Aviation International News » May 2006

September 19, 2006 - 8:35am

For GA airports that are searching for ways to train employees, tenants and users about TSA security guidelines, an Edmonton, Canada company has released a new, online self-study course, “Security Guidelines for General Aviation Airports.”

September 19, 2006 - 8:33am

Some states have taken a hard line on GA airport security. For example, Alabama has made the TSA voluntary guidelines a state regulation because of an incident in which a drunken teenager stole an airplane, according to NASAO president Henry Ogrodzinski. Public airports that refuse to comply lose their state funding.

September 19, 2006 - 8:29am

One of the flaws of the Airport Watch program, according to the Congressional Research Service (CRS), is that it is sometimes difficult to differentiate between suspicious behavior and normal behavior. Observers’ trying to account for terrorists’ attempt to blend in could result in high false-alarm rates and racial and ethnic profiling, the CRS cautioned.

September 19, 2006 - 8:27am

Even though a general aviation airplane has never been used for a known act of terrorism, securing general aviation airports against any such act continues to be a high priority throughout the nation.

While federal government agencies have decided that terrorists using a general aviation aircraft as a weapon of mass destruction is highly unlikely, the perception of a threat is forcing airports to take protective measures.

September 19, 2006 - 8:19am

The popular but, some would say, odd pastime of planespotting has recruited new high-tech help, a “virtual radar” hooked to a personal computer that allows spotters to decode transponder signals and track aircraft in real time.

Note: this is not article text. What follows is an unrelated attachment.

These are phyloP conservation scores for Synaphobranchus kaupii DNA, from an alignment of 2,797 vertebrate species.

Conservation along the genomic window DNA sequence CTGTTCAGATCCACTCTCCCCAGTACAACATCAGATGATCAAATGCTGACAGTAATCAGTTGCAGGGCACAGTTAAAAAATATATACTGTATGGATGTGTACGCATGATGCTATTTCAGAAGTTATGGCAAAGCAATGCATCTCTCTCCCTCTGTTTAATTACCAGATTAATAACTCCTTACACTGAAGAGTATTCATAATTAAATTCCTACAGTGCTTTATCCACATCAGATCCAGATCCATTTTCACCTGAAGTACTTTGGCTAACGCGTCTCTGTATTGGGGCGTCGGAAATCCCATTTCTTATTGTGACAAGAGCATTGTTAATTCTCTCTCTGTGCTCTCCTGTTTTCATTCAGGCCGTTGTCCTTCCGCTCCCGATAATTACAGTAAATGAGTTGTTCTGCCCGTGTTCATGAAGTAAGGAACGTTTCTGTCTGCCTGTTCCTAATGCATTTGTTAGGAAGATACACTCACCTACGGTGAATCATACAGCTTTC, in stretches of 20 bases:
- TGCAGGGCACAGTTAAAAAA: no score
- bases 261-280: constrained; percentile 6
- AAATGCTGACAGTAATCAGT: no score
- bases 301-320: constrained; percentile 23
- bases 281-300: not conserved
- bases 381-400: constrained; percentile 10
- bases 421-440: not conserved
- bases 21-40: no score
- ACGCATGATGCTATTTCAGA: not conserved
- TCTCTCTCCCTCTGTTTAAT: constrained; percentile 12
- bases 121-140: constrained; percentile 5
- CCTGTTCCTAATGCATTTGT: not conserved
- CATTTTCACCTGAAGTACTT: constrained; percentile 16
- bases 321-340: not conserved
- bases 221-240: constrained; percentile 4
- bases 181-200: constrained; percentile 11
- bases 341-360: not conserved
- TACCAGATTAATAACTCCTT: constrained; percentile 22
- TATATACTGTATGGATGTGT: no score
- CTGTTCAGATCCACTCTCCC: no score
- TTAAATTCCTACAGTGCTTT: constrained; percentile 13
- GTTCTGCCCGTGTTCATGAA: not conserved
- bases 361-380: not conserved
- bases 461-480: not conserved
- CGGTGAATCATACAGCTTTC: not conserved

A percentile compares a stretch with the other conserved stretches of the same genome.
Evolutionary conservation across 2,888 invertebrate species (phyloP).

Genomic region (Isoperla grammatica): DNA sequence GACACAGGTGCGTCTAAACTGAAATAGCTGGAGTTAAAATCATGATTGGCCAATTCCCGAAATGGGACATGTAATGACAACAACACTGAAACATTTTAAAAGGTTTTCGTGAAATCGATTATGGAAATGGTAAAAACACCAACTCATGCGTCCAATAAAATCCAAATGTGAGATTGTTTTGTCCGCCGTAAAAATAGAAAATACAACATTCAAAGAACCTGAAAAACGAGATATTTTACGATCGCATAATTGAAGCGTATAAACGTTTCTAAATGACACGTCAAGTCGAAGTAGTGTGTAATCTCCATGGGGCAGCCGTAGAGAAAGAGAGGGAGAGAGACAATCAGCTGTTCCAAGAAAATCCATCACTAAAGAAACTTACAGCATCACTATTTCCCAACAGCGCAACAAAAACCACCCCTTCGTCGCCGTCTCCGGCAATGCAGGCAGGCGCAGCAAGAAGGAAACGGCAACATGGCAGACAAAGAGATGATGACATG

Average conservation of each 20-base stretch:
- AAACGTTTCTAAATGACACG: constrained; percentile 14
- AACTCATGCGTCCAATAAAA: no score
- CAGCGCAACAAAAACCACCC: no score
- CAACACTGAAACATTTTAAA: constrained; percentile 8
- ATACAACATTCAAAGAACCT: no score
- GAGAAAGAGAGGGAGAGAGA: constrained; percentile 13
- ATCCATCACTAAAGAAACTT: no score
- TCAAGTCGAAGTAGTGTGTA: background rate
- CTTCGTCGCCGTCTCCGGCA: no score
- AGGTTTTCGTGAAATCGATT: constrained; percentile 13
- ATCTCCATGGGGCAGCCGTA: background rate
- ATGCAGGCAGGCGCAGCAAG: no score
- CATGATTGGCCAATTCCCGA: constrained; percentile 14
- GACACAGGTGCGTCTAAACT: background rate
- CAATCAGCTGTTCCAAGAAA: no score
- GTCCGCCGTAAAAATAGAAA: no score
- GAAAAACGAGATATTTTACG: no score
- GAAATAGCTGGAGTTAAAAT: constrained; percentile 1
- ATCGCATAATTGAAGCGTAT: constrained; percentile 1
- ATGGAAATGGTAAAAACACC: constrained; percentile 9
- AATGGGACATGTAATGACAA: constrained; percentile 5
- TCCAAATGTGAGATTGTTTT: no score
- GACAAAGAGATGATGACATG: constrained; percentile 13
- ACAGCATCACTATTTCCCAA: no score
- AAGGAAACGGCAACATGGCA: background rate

September 19, 2006 - 8:16am

Pratt & Whitney took the aviation world by surprise when it announced in February the launch of a new division to manufacture PMA replacement parts for CFM56-3 engines. The CFM56, one of the most popular turbofans, is made by CFM International, a joint venture between France’s Snecma and General Electric.

September 19, 2006 - 8:11am

Mexico has been good to Gulfstream. That is one of the main reasons Roger Sperry, Gulfstream’s v-p of international sales, wouldn’t miss March’s Aero ’06 in Toluca, Mexico. “We have 35 Gulfstreams in Mexico,” Sperry told AIN. “It’s the largest fleet of large-cabin aircraft in the country.”

September 19, 2006 - 8:06am

UK operator Club328 has devised a new way to market charter flights through its new SkyBond program. Customers hand over £1 million ($1.75 million) to be put in an escrow-protected bank account in Club328’s name for six years. Club328 gets the interest earned over this time and the customer gets 25 flight hours each year (150 hours total) in one of the company’s Raytheon Premier Is.

September 19, 2006 - 7:57am

The spate of high-profile business aviation accidents a little more than a year ago, many of which were Part 135 flights, has prompted industry experts to search for a link that might prevent the same events from happening in the future. There has been little public outcry for more government oversight because most consumers of corporate and charter aviation believe it probably already exists.

September 19, 2006 - 7:37am

According to a report by Air Security International, a DC-9 then registered to a U.S. company was detained April 10 after landing at Ciudad del Carmen International Airport in Mexico. Authorities found approximately 5.5 tons of cocaine packed in 128 suitcases on the DC-9, registration number N900SA (deregistered on April 13).